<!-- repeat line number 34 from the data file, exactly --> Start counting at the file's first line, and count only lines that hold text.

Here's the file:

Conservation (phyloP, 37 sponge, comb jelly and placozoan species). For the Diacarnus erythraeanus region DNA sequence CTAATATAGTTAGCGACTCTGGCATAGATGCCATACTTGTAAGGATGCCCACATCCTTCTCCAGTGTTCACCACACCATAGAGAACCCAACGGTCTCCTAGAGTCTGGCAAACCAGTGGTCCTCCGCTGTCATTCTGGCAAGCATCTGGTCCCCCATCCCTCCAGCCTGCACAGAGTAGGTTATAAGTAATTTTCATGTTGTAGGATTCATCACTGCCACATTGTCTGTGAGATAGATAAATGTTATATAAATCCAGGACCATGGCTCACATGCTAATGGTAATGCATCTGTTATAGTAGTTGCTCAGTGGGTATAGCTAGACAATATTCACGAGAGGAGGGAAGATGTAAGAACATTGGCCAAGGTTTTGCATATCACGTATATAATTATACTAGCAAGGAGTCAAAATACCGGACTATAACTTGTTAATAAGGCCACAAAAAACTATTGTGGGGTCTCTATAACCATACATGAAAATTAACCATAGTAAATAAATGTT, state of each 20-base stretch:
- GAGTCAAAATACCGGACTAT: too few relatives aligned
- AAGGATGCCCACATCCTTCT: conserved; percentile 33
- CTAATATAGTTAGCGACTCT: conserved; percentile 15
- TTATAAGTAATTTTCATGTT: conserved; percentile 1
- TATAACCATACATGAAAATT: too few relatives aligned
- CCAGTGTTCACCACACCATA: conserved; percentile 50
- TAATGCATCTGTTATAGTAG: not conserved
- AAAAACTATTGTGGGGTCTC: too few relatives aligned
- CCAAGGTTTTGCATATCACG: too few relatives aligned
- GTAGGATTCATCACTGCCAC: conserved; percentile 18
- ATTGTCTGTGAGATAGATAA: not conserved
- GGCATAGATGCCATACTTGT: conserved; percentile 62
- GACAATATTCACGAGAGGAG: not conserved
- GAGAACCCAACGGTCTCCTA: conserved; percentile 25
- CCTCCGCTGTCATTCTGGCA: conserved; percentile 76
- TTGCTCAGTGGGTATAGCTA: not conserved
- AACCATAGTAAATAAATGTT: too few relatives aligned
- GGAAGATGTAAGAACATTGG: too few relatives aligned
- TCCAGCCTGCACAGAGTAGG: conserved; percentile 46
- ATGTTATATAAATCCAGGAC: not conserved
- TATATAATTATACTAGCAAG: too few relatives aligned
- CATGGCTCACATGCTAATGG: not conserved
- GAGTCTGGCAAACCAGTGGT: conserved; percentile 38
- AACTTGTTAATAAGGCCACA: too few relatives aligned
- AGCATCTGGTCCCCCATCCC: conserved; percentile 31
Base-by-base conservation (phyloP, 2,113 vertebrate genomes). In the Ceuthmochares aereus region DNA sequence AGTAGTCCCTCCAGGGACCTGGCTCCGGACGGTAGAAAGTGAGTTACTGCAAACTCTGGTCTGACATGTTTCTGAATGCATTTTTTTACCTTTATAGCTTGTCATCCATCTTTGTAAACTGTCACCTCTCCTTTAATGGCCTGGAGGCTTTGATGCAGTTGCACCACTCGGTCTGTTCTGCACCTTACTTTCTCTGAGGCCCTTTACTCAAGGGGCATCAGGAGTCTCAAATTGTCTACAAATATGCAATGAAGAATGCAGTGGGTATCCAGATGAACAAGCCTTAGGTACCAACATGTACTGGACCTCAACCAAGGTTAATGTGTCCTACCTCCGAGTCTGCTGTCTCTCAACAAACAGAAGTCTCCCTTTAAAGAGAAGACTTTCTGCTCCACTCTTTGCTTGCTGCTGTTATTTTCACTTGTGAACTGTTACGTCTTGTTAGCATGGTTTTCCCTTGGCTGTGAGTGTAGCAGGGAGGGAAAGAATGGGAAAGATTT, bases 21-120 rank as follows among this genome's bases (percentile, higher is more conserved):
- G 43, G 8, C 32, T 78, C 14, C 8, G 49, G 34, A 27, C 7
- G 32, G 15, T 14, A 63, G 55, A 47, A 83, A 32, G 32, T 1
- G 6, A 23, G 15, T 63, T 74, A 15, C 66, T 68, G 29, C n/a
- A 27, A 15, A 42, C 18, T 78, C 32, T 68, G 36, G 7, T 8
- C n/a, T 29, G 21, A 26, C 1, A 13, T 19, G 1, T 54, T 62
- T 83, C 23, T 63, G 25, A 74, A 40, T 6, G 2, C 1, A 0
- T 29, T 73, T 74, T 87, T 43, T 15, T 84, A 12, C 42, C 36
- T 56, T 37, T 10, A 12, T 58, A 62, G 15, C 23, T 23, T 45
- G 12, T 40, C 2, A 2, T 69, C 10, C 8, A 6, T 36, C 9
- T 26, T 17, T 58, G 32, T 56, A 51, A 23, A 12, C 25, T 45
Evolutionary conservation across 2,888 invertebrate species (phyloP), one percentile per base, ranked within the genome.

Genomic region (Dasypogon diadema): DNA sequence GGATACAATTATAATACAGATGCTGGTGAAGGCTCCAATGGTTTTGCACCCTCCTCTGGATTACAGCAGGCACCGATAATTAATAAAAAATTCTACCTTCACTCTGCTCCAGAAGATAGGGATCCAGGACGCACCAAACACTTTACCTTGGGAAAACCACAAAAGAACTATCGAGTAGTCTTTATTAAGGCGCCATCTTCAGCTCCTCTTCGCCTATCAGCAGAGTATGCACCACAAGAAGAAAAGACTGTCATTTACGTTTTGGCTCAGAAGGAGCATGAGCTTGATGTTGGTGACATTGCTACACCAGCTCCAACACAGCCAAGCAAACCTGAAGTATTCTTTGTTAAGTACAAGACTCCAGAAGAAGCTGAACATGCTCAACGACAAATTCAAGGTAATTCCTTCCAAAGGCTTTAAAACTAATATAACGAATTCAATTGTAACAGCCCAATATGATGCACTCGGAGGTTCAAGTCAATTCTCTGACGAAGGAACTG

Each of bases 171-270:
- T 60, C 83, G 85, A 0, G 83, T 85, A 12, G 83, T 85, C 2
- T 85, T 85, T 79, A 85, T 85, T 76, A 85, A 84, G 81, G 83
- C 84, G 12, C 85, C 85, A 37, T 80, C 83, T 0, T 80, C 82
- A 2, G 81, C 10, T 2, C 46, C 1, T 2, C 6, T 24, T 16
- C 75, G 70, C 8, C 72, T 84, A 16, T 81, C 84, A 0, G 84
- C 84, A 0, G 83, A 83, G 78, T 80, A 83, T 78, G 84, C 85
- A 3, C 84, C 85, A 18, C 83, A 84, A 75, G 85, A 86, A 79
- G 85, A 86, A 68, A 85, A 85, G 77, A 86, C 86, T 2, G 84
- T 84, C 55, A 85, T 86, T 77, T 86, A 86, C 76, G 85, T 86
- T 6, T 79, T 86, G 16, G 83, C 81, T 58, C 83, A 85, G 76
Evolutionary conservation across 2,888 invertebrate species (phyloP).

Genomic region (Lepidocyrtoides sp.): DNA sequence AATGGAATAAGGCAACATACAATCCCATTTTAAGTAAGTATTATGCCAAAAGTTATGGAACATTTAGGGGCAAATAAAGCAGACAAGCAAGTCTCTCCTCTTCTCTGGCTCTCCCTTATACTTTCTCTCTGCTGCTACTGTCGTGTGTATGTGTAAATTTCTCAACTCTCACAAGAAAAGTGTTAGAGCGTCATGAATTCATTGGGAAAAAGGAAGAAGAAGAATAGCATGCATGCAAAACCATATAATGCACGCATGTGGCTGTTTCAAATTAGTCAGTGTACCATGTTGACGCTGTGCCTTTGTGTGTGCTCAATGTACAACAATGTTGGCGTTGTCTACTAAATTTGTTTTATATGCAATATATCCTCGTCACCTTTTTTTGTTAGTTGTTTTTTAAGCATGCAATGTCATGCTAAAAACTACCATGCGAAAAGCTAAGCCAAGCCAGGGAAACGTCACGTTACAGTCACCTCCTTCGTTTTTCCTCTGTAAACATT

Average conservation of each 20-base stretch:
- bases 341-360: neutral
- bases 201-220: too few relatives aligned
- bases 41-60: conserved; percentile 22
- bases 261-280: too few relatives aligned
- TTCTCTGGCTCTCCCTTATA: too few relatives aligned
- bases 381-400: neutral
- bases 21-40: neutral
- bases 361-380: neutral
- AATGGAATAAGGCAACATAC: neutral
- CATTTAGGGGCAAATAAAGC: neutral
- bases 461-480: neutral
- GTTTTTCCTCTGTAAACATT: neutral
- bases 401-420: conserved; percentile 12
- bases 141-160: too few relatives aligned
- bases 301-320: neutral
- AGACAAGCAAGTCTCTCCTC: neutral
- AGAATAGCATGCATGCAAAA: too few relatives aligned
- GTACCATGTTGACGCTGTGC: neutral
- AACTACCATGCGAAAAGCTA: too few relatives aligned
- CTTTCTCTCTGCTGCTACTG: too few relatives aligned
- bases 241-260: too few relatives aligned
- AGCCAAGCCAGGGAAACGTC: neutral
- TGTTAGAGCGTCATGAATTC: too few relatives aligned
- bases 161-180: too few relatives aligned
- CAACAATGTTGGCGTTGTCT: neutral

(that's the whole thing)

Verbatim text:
- T 29, T 73, T 74, T 87, T 43, T 15, T 84, A 12, C 42, C 36